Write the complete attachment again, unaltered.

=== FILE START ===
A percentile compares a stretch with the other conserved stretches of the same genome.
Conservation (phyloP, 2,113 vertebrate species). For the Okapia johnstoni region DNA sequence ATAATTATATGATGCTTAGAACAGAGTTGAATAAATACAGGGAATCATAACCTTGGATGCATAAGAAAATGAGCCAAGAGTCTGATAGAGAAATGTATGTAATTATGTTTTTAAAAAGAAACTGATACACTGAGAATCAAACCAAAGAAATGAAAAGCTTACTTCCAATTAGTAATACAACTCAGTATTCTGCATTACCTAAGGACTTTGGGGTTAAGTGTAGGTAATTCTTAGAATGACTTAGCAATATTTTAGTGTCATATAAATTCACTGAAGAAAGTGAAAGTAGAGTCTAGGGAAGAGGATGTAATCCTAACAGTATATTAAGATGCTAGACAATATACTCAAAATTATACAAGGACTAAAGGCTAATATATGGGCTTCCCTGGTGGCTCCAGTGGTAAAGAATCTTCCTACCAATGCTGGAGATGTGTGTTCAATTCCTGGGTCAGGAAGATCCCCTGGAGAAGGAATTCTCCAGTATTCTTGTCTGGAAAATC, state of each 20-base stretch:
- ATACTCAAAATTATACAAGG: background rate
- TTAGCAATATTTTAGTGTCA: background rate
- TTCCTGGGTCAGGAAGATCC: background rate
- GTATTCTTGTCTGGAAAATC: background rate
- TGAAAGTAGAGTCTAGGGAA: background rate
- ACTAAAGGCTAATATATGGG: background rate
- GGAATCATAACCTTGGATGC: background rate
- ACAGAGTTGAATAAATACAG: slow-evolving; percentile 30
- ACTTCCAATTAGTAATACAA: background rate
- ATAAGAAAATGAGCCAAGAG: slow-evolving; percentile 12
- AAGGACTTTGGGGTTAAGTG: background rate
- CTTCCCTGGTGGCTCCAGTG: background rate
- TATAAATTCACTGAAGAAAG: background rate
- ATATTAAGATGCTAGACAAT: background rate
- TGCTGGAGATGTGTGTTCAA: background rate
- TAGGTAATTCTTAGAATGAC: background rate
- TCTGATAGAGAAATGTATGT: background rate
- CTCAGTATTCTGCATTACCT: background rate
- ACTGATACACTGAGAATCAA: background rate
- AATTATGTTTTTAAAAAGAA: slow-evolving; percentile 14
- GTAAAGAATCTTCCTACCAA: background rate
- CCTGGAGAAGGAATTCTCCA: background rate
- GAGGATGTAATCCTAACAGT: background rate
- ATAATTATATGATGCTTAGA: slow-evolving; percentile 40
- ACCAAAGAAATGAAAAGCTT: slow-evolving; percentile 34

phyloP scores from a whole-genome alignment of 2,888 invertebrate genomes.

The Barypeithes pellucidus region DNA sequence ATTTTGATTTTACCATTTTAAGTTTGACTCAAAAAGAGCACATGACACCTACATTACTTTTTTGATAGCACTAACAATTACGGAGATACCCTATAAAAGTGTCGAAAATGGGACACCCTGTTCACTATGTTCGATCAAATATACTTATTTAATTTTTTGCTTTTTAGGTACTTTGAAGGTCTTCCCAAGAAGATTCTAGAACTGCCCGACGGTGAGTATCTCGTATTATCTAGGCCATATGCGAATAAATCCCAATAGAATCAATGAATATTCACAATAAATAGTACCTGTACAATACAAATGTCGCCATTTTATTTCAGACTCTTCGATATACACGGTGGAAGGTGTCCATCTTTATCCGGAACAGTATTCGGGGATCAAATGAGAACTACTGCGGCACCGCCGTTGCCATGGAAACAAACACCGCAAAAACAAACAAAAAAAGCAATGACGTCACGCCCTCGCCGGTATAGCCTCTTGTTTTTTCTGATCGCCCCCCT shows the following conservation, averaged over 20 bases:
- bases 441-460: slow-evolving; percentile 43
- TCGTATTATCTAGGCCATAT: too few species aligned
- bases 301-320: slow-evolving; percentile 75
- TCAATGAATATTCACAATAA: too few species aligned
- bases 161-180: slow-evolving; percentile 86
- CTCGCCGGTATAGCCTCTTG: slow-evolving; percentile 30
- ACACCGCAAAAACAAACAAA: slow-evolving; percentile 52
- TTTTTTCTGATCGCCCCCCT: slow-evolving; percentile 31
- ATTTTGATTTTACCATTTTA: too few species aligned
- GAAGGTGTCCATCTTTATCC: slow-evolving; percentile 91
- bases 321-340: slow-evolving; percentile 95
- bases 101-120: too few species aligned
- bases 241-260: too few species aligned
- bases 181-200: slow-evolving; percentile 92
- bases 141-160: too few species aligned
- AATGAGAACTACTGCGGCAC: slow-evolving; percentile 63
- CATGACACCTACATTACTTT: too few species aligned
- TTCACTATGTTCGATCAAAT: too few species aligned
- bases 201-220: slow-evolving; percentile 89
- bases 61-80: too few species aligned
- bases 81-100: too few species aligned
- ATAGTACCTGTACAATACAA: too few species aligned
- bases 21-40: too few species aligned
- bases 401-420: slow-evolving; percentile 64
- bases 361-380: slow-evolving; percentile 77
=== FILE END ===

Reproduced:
A percentile compares a stretch with the other conserved stretches of the same genome.
Conservation (phyloP, 2,113 vertebrate species). For the Okapia johnstoni region DNA sequence ATAATTATATGATGCTTAGAACAGAGTTGAATAAATACAGGGAATCATAACCTTGGATGCATAAGAAAATGAGCCAAGAGTCTGATAGAGAAATGTATGTAATTATGTTTTTAAAAAGAAACTGATACACTGAGAATCAAACCAAAGAAATGAAAAGCTTACTTCCAATTAGTAATACAACTCAGTATTCTGCATTACCTAAGGACTTTGGGGTTAAGTGTAGGTAATTCTTAGAATGACTTAGCAATATTTTAGTGTCATATAAATTCACTGAAGAAAGTGAAAGTAGAGTCTAGGGAAGAGGATGTAATCCTAACAGTATATTAAGATGCTAGACAATATACTCAAAATTATACAAGGACTAAAGGCTAATATATGGGCTTCCCTGGTGGCTCCAGTGGTAAAGAATCTTCCTACCAATGCTGGAGATGTGTGTTCAATTCCTGGGTCAGGAAGATCCCCTGGAGAAGGAATTCTCCAGTATTCTTGTCTGGAAAATC, state of each 20-base stretch:
- ATACTCAAAATTATACAAGG: background rate
- TTAGCAATATTTTAGTGTCA: background rate
- TTCCTGGGTCAGGAAGATCC: background rate
- GTATTCTTGTCTGGAAAATC: background rate
- TGAAAGTAGAGTCTAGGGAA: background rate
- ACTAAAGGCTAATATATGGG: background rate
- GGAATCATAACCTTGGATGC: background rate
- ACAGAGTTGAATAAATACAG: slow-evolving; percentile 30
- ACTTCCAATTAGTAATACAA: background rate
- ATAAGAAAATGAGCCAAGAG: slow-evolving; percentile 12
- AAGGACTTTGGGGTTAAGTG: background rate
- CTTCCCTGGTGGCTCCAGTG: background rate
- TATAAATTCACTGAAGAAAG: background rate
- ATATTAAGATGCTAGACAAT: background rate
- TGCTGGAGATGTGTGTTCAA: background rate
- TAGGTAATTCTTAGAATGAC: background rate
- TCTGATAGAGAAATGTATGT: background rate
- CTCAGTATTCTGCATTACCT: background rate
- ACTGATACACTGAGAATCAA: background rate
- AATTATGTTTTTAAAAAGAA: slow-evolving; percentile 14
- GTAAAGAATCTTCCTACCAA: background rate
- CCTGGAGAAGGAATTCTCCA: background rate
- GAGGATGTAATCCTAACAGT: background rate
- ATAATTATATGATGCTTAGA: slow-evolving; percentile 40
- ACCAAAGAAATGAAAAGCTT: slow-evolving; percentile 34

phyloP scores from a whole-genome alignment of 2,888 invertebrate genomes.

The Barypeithes pellucidus region DNA sequence ATTTTGATTTTACCATTTTAAGTTTGACTCAAAAAGAGCACATGACACCTACATTACTTTTTTGATAGCACTAACAATTACGGAGATACCCTATAAAAGTGTCGAAAATGGGACACCCTGTTCACTATGTTCGATCAAATATACTTATTTAATTTTTTGCTTTTTAGGTACTTTGAAGGTCTTCCCAAGAAGATTCTAGAACTGCCCGACGGTGAGTATCTCGTATTATCTAGGCCATATGCGAATAAATCCCAATAGAATCAATGAATATTCACAATAAATAGTACCTGTACAATACAAATGTCGCCATTTTATTTCAGACTCTTCGATATACACGGTGGAAGGTGTCCATCTTTATCCGGAACAGTATTCGGGGATCAAATGAGAACTACTGCGGCACCGCCGTTGCCATGGAAACAAACACCGCAAAAACAAACAAAAAAAGCAATGACGTCACGCCCTCGCCGGTATAGCCTCTTGTTTTTTCTGATCGCCCCCCT shows the following conservation, averaged over 20 bases:
- bases 441-460: slow-evolving; percentile 43
- TCGTATTATCTAGGCCATAT: too few species aligned
- bases 301-320: slow-evolving; percentile 75
- TCAATGAATATTCACAATAA: too few species aligned
- bases 161-180: slow-evolving; percentile 86
- CTCGCCGGTATAGCCTCTTG: slow-evolving; percentile 30
- ACACCGCAAAAACAAACAAA: slow-evolving; percentile 52
- TTTTTTCTGATCGCCCCCCT: slow-evolving; percentile 31
- ATTTTGATTTTACCATTTTA: too few species aligned
- GAAGGTGTCCATCTTTATCC: slow-evolving; percentile 91
- bases 321-340: slow-evolving; percentile 95
- bases 101-120: too few species aligned
- bases 241-260: too few species aligned
- bases 181-200: slow-evolving; percentile 92
- bases 141-160: too few species aligned
- AATGAGAACTACTGCGGCAC: slow-evolving; percentile 63
- CATGACACCTACATTACTTT: too few species aligned
- TTCACTATGTTCGATCAAAT: too few species aligned
- bases 201-220: slow-evolving; percentile 89
- bases 61-80: too few species aligned
- bases 81-100: too few species aligned
- ATAGTACCTGTACAATACAA: too few species aligned
- bases 21-40: too few species aligned
- bases 401-420: slow-evolving; percentile 64
- bases 361-380: slow-evolving; percentile 77